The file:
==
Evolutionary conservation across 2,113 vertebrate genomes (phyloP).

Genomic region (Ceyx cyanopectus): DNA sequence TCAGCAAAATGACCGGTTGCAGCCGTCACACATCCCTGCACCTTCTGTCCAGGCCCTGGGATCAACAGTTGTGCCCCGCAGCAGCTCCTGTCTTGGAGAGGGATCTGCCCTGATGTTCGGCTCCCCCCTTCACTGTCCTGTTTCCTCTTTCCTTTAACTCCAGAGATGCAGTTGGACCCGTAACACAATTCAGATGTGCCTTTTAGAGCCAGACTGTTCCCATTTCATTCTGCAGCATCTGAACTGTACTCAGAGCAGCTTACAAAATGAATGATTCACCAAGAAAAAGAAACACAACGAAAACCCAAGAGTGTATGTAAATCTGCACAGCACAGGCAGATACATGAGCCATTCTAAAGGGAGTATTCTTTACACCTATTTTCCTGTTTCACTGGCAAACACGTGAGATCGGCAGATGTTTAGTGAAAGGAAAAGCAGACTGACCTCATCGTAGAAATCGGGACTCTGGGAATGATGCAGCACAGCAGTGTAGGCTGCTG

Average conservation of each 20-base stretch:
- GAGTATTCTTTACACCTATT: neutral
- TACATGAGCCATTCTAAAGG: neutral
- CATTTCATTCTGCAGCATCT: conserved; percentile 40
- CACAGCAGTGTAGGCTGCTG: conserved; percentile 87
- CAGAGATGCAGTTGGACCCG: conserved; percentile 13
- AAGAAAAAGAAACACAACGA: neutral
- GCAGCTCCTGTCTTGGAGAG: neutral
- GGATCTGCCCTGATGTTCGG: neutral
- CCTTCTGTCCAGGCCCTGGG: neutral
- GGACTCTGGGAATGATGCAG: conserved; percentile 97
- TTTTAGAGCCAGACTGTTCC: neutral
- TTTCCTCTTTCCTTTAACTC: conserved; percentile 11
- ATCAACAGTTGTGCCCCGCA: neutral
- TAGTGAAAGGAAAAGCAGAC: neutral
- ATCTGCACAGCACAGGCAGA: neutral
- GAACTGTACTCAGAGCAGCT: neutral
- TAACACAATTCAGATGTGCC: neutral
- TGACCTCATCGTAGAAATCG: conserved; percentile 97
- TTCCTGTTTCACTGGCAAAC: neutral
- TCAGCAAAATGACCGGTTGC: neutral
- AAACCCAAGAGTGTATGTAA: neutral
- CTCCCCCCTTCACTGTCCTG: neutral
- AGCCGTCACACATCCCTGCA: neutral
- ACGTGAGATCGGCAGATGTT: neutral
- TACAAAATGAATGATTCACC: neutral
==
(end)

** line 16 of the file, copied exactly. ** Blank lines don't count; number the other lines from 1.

- ATCAACAGTTGTGCCCCGCA: neutral